France has a “problem with Islam” and too many illegal migrants arriving in the country, according to French President François Hollande.
He also suggested the “veiled woman of today will be the Marianne of tomorrow”, the female symbol of the French Republic, and criticised presidential rival Nicolas Sarkozy as a “little de Gaulle” and a “Duracell bunny, always flapping about”.
Mr Hollande’s candid remarks were captured by Le Monde investigative journalists Gérard Davet and Fabrice Lhomme over the course of 61 private interviews during his term in office.
They have been assembled in the 672-page book: “A President Should Not Say That: Secrets of Five Years in Office”, due for release on Thursday.
However, critics have accused him of Islamophobia, and his comments are likely to ignite fierce political debate in the run-up to next year’s presidential election that has so far been dominated by the rise of Marine Le Pen’s far-right Front National (FN) party.
Bruno Lemaire, one of several Conservative candidates in the race, said on Twitter: “Tomorrow, like yesterday, Marianne will never be veiled!”
A spokesperson for opposition party Les Républicains called on Mr Hollande to clarify his position and said: “such a phrase endangers the Republic he is supposed to defend.”
However, the Socialist party’s First Secretary, Jean-Christophe Cambadélis, praised Mr Hollande for his honesty saying it was a way for him “to occupy the agenda and not let the right completely dominate the space.”
The book quotes Mr Hollande as saying: “It’s not Islam that is a problem in the sense that it is a dangerous religion in itself, but because it wants to assert itself as the religion in the Republic.
“But what can be a problem, is if Muslims don’t speak out against acts of radicalisation, if Imams behave in a way that is anti-Republican.”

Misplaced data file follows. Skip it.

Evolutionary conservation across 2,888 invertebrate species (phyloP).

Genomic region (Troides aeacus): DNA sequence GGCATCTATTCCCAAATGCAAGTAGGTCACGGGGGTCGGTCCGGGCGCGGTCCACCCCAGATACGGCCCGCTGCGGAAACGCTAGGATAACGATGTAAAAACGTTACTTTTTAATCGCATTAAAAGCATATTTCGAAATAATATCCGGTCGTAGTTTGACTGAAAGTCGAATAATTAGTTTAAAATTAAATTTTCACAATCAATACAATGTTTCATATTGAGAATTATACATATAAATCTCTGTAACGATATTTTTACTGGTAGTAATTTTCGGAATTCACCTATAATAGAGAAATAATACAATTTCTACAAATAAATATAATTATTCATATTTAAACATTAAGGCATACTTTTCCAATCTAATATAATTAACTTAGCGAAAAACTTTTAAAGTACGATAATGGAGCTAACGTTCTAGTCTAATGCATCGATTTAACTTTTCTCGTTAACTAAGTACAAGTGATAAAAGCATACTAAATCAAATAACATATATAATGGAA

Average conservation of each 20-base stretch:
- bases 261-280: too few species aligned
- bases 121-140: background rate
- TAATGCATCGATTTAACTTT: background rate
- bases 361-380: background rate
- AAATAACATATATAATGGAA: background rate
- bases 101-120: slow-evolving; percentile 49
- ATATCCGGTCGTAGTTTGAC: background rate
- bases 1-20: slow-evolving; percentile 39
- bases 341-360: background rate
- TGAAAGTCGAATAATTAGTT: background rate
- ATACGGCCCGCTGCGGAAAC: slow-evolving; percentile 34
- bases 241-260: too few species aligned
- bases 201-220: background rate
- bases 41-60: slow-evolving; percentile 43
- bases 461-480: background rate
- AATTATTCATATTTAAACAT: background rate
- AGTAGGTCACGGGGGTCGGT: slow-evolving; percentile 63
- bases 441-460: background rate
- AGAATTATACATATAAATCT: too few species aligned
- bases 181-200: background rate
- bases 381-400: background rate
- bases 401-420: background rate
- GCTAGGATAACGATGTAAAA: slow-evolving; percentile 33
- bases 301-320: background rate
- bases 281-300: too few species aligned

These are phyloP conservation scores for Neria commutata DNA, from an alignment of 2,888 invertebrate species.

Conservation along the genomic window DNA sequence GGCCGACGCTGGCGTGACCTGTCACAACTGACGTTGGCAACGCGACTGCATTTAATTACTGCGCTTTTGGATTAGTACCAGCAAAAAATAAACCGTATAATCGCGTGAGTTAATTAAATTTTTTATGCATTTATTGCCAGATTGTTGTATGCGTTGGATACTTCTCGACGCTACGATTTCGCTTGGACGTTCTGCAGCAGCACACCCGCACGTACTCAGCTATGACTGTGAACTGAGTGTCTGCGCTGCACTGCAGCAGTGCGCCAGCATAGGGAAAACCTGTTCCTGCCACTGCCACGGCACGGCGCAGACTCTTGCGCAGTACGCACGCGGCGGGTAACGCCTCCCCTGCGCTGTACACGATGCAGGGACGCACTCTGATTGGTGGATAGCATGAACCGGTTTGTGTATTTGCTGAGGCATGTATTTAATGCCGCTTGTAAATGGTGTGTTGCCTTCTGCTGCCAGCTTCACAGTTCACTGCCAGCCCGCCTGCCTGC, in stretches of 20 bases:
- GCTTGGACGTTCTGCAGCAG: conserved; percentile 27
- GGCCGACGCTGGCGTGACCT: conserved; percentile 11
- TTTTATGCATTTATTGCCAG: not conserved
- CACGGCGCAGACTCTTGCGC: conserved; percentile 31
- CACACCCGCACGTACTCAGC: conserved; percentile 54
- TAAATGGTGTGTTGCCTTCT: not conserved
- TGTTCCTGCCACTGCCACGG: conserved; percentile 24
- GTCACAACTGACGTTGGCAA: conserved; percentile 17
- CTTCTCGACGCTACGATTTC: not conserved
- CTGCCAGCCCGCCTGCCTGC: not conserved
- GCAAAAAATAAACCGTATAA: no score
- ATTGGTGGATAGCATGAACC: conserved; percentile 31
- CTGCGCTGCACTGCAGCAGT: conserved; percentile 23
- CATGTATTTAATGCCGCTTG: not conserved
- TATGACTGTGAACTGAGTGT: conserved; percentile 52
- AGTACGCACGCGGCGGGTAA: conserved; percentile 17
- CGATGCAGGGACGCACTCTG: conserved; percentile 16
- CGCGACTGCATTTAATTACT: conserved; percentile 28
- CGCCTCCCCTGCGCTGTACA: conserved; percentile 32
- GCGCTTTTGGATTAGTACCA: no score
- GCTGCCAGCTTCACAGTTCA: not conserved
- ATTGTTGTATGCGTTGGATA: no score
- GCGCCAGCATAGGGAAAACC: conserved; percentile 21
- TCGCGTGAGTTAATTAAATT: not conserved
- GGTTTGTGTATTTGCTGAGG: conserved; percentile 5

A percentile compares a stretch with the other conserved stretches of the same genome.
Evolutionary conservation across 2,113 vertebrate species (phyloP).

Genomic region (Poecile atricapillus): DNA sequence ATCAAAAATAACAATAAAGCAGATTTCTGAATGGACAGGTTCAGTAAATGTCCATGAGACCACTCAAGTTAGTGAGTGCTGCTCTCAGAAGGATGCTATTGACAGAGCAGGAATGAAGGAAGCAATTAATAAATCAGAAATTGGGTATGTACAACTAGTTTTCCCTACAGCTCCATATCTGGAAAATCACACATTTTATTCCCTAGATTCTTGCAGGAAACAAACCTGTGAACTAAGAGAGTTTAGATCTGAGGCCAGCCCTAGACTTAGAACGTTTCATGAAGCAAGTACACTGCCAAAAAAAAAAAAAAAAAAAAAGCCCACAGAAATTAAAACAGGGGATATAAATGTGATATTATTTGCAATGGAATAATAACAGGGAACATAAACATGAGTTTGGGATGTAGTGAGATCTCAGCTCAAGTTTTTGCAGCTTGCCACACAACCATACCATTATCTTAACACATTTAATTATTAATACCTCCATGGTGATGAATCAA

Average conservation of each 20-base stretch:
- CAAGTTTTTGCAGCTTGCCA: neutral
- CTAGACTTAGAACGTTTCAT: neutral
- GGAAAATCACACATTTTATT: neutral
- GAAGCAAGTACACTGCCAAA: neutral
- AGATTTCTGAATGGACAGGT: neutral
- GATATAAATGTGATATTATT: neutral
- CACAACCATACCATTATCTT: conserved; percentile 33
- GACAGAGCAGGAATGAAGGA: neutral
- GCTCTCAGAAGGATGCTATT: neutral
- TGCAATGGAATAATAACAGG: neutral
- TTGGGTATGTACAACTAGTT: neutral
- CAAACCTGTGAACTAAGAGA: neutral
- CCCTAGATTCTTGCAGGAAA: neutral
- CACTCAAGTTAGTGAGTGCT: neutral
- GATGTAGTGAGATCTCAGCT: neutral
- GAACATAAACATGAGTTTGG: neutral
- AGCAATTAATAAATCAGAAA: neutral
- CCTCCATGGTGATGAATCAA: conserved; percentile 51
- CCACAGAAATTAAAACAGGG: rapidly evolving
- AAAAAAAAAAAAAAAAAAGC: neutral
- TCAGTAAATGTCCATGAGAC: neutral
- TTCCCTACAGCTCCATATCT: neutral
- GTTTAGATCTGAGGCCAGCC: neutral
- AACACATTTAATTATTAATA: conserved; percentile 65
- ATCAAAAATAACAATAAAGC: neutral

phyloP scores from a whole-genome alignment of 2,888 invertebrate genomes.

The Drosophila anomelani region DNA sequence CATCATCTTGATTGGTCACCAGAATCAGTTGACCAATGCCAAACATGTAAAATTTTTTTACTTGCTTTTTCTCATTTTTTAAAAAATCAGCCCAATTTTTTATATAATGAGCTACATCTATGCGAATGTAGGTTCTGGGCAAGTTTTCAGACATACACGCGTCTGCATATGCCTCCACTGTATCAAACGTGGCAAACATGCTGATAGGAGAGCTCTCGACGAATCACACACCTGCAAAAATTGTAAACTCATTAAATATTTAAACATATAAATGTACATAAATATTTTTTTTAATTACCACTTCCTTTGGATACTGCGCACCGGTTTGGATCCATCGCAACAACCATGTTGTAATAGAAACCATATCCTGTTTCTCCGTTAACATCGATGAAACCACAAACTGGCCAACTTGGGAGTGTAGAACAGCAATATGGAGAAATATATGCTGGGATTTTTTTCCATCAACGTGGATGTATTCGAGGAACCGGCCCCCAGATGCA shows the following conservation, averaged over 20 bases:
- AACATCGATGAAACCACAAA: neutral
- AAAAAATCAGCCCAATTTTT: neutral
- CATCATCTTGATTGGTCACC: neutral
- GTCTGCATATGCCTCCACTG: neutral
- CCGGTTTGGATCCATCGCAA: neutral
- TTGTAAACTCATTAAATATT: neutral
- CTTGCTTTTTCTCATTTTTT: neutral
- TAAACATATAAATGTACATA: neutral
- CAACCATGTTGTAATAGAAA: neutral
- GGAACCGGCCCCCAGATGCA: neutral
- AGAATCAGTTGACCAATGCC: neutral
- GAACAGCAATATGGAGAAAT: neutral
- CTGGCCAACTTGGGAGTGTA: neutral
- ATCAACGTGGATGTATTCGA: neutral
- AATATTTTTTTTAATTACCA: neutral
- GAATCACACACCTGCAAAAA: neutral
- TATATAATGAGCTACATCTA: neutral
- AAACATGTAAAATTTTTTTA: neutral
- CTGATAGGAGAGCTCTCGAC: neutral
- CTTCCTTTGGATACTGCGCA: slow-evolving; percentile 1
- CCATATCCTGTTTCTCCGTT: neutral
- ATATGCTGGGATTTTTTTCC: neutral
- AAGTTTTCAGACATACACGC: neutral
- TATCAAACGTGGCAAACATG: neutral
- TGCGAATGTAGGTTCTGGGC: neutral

A spokesperson for the Elysée Palace told Le Monde: “Of course, these claims should be read in their context each time.”
On the contentious issue of the veil, Mr Hollande said: “If we can offer her the right conditions for her to flourish, she will remove the veil and become French, all while remaining religious if she wants to, capable of “wearing” an ideal.
“Finally, what is the trade-off to be made? It’s that women prefer freedom to reprimand. The veil can be a protection for her, but tomorrow she will not need it to be reassured of her presence in society.”
Mr Hollande, 62, who normally remains tight-lipped about his personal relationships, also spoke about his current partner, actress Julie Gayet.
When asked whether he intended to marry Ms Gayet, 44, he said not while he remains president, “including during my second term”.
Government spokesperson and confidant of Mr Hollande Stéphane Le Foll defended Mr Hollande’s “exercise of transparency”.
He said: “Journalists do their job and freedom of the press is an essential liberty. The president of the Republic has contact, like others, with journalists who ask questions which must be answered.”
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